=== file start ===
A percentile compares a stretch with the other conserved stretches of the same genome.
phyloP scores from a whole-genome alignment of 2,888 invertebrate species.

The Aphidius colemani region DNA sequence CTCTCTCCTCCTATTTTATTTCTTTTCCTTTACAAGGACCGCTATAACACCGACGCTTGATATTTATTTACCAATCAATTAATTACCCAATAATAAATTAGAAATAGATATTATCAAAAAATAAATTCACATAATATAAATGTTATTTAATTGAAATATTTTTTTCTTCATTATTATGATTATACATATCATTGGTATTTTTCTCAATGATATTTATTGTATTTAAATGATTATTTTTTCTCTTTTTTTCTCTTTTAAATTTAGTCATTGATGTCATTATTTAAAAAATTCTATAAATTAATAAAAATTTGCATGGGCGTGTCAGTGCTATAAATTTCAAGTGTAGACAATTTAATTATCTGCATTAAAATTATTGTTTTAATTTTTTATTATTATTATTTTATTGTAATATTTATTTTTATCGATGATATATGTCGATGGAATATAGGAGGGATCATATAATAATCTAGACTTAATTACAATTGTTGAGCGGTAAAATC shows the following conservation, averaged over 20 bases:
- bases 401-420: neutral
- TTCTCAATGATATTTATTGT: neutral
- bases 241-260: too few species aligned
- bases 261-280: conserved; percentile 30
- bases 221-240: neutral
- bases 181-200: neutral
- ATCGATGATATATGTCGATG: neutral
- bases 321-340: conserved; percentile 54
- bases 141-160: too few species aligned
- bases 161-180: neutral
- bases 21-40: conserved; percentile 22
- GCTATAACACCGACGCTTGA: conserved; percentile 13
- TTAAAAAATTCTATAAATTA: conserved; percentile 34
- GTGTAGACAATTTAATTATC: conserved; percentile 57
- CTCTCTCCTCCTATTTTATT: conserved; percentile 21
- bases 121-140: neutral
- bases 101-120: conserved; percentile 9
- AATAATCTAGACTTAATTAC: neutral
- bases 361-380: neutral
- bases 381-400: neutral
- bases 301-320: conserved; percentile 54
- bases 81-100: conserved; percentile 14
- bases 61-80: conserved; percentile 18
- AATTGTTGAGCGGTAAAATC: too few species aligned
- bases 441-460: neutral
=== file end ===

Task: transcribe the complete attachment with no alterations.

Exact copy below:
A percentile compares a stretch with the other conserved stretches of the same genome.
phyloP scores from a whole-genome alignment of 2,888 invertebrate species.

The Aphidius colemani region DNA sequence CTCTCTCCTCCTATTTTATTTCTTTTCCTTTACAAGGACCGCTATAACACCGACGCTTGATATTTATTTACCAATCAATTAATTACCCAATAATAAATTAGAAATAGATATTATCAAAAAATAAATTCACATAATATAAATGTTATTTAATTGAAATATTTTTTTCTTCATTATTATGATTATACATATCATTGGTATTTTTCTCAATGATATTTATTGTATTTAAATGATTATTTTTTCTCTTTTTTTCTCTTTTAAATTTAGTCATTGATGTCATTATTTAAAAAATTCTATAAATTAATAAAAATTTGCATGGGCGTGTCAGTGCTATAAATTTCAAGTGTAGACAATTTAATTATCTGCATTAAAATTATTGTTTTAATTTTTTATTATTATTATTTTATTGTAATATTTATTTTTATCGATGATATATGTCGATGGAATATAGGAGGGATCATATAATAATCTAGACTTAATTACAATTGTTGAGCGGTAAAATC shows the following conservation, averaged over 20 bases:
- bases 401-420: neutral
- TTCTCAATGATATTTATTGT: neutral
- bases 241-260: too few species aligned
- bases 261-280: conserved; percentile 30
- bases 221-240: neutral
- bases 181-200: neutral
- ATCGATGATATATGTCGATG: neutral
- bases 321-340: conserved; percentile 54
- bases 141-160: too few species aligned
- bases 161-180: neutral
- bases 21-40: conserved; percentile 22
- GCTATAACACCGACGCTTGA: conserved; percentile 13
- TTAAAAAATTCTATAAATTA: conserved; percentile 34
- GTGTAGACAATTTAATTATC: conserved; percentile 57
- CTCTCTCCTCCTATTTTATT: conserved; percentile 21
- bases 121-140: neutral
- bases 101-120: conserved; percentile 9
- AATAATCTAGACTTAATTAC: neutral
- bases 361-380: neutral
- bases 381-400: neutral
- bases 301-320: conserved; percentile 54
- bases 81-100: conserved; percentile 14
- bases 61-80: conserved; percentile 18
- AATTGTTGAGCGGTAAAATC: too few species aligned
- bases 441-460: neutral